Editors connect ensemble characters for audiences

Ensemble pics with multiple storylines are nothing new — indeed, one such film, “Crash,” scored the best picture Oscar last year — but they still challenge the editors who must keep it all moving in the same direction.

“This was almost like a new form, because thrillers don’t usually have so much strong character development and such original humor,” says “The Departed” editor Thelma Schoonmaker, helmer Martin Scorsese’s regular cutter.

“At first, it felt at times like a collision between the plot and the strong performances. We started restructuring and intercutting scenes, particularly contrasting the lives of the (Leonardo) DiCaprio and (Matt) Damon characters, and were still able to preserve the tension that is necessary in a thriller. Audiences seem to like that — they don’t know what is coming next.”

Stephen Mirrione, who edited “Babel,” worked to anchor the central themes for viewers.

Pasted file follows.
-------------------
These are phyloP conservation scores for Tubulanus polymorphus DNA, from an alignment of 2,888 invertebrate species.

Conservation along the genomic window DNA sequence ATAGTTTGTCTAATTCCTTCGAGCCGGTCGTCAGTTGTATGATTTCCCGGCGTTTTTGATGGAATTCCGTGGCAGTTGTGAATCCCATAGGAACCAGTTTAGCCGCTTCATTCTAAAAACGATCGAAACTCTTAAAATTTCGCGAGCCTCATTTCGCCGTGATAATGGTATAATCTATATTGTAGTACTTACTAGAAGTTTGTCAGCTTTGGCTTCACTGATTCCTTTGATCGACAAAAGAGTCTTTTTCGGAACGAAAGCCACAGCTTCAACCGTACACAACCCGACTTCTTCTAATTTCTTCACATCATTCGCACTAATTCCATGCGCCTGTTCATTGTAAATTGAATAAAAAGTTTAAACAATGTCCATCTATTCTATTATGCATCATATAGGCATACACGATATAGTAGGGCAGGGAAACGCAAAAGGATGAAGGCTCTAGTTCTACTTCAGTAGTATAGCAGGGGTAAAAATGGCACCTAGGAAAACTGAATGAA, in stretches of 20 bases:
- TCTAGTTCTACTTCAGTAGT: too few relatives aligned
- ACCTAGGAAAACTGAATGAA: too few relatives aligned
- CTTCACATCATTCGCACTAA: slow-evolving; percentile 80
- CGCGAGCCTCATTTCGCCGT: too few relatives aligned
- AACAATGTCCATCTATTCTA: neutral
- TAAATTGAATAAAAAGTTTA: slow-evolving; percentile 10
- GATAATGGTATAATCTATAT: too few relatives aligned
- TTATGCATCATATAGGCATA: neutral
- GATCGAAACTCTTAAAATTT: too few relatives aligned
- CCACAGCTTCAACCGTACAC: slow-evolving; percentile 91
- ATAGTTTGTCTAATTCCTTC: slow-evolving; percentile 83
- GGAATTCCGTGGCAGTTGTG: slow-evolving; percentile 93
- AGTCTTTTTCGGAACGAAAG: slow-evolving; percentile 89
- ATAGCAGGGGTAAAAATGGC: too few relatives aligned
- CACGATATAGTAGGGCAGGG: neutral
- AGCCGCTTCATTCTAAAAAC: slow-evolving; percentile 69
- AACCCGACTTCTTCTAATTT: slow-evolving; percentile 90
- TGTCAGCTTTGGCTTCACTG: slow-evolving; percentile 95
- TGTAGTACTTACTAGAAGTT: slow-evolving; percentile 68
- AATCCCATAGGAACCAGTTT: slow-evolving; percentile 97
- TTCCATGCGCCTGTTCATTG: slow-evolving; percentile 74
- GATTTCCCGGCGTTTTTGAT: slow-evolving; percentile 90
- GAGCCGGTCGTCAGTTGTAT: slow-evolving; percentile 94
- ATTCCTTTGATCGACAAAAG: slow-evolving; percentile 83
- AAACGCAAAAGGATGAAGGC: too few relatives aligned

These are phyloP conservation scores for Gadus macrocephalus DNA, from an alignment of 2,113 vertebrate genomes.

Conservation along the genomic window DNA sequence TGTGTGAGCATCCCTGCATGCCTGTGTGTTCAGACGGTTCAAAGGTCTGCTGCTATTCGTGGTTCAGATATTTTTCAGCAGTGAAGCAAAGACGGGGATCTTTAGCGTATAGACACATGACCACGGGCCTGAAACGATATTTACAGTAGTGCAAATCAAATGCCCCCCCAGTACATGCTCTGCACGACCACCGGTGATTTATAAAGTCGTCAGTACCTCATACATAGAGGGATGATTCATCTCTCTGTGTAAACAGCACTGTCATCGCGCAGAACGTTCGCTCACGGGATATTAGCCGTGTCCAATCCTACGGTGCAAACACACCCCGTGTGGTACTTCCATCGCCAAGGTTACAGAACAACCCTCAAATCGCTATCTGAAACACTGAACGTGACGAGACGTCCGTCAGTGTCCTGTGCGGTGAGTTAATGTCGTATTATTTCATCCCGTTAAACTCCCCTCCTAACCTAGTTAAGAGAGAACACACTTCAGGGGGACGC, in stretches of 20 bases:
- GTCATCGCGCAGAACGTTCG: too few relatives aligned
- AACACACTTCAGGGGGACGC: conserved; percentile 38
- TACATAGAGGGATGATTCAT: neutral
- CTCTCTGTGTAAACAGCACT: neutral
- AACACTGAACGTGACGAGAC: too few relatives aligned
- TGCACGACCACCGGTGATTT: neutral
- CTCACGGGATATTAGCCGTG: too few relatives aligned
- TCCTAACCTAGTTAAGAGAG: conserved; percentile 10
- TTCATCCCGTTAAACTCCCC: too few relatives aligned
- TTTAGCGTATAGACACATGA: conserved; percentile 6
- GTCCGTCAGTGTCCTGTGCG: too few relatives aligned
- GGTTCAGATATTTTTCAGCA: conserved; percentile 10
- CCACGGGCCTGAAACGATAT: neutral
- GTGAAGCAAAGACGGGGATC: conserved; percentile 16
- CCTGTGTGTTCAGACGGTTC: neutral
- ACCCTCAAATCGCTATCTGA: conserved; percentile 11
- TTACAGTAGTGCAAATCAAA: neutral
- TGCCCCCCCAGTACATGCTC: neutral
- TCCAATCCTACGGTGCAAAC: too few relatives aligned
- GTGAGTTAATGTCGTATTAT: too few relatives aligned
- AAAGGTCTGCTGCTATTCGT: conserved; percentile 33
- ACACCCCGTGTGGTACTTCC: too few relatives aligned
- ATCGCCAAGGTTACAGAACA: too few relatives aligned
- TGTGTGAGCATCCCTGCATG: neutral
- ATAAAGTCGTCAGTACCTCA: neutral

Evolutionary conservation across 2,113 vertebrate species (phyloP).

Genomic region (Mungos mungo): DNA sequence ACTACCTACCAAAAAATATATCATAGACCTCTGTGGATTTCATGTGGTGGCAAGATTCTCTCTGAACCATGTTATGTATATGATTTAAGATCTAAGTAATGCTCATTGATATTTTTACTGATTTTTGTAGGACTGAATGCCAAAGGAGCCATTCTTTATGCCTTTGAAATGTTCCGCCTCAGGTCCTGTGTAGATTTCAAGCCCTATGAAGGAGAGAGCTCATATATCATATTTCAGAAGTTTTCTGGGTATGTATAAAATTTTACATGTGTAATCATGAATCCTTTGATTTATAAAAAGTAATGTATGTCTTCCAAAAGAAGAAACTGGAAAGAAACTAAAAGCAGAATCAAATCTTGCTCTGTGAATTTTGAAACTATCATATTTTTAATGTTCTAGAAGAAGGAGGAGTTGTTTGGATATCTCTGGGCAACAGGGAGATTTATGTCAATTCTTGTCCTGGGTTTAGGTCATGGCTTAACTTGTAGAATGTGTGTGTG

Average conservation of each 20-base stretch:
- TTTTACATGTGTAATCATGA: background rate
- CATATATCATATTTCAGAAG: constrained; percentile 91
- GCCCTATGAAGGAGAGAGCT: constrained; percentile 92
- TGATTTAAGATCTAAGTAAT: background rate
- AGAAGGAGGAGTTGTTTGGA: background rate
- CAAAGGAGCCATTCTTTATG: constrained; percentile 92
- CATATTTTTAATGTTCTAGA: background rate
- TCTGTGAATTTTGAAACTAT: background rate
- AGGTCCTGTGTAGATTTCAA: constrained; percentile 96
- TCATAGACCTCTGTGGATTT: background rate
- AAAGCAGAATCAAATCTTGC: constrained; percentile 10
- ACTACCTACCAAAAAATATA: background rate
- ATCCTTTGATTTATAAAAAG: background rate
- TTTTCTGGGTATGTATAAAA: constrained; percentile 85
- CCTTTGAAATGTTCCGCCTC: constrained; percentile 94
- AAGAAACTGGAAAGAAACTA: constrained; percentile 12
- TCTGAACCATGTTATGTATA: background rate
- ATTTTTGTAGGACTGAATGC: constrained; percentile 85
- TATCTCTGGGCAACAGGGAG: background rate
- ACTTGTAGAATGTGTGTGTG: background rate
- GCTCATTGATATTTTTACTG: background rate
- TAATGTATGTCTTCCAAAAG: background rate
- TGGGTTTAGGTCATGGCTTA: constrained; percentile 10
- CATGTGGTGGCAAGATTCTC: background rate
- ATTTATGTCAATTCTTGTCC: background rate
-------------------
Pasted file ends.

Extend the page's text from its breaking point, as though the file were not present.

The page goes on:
“You really have to be careful in movies like this, because you’re bouncing back and forth to different stories,” he says. “There’s still a carefully crafted emotional throughline that you have to be true to as a filmmaker, regardless of where you are in the story.”

It’s the complex interconnectedness of the characters that hooks auds in such ensemble pics, Mirrione believes.

“Things start to blend on top of each other,” he says. “If you do your job as an editor, viewers aren’t confused by seeing many different characters and stories. They’re just pulled into the story more deeply by seeing all of that.”

For Schoonmaker and Scorsese, a supporting character became the key to revealing more about the male leads, played by Damon and DiCaprio.

“The woman’s part (Madolyn) in the original film had been reduced to almost nothing,” says Schoonmaker. “But Vera (Farmiga’s) part was so strong in our version that she became a catalyst for the two men, and we moved up some of her scenes as a result.”

While putting together a film with a multitude of stories and characters does put extra pressure on delineating each piece for the audience, the essential process doesn’t change for Mirrione.

“Editing a film with many different stories and characters isn’t that different in some ways, because editing a film is an extremely schizophrenic process to begin with — things aren’t done in order and you’re getting footage from many different places in the story anyway,” says Mirrione. “At the end, whether there are many characters or one, you want the audience to come away having experienced something meaningful.”

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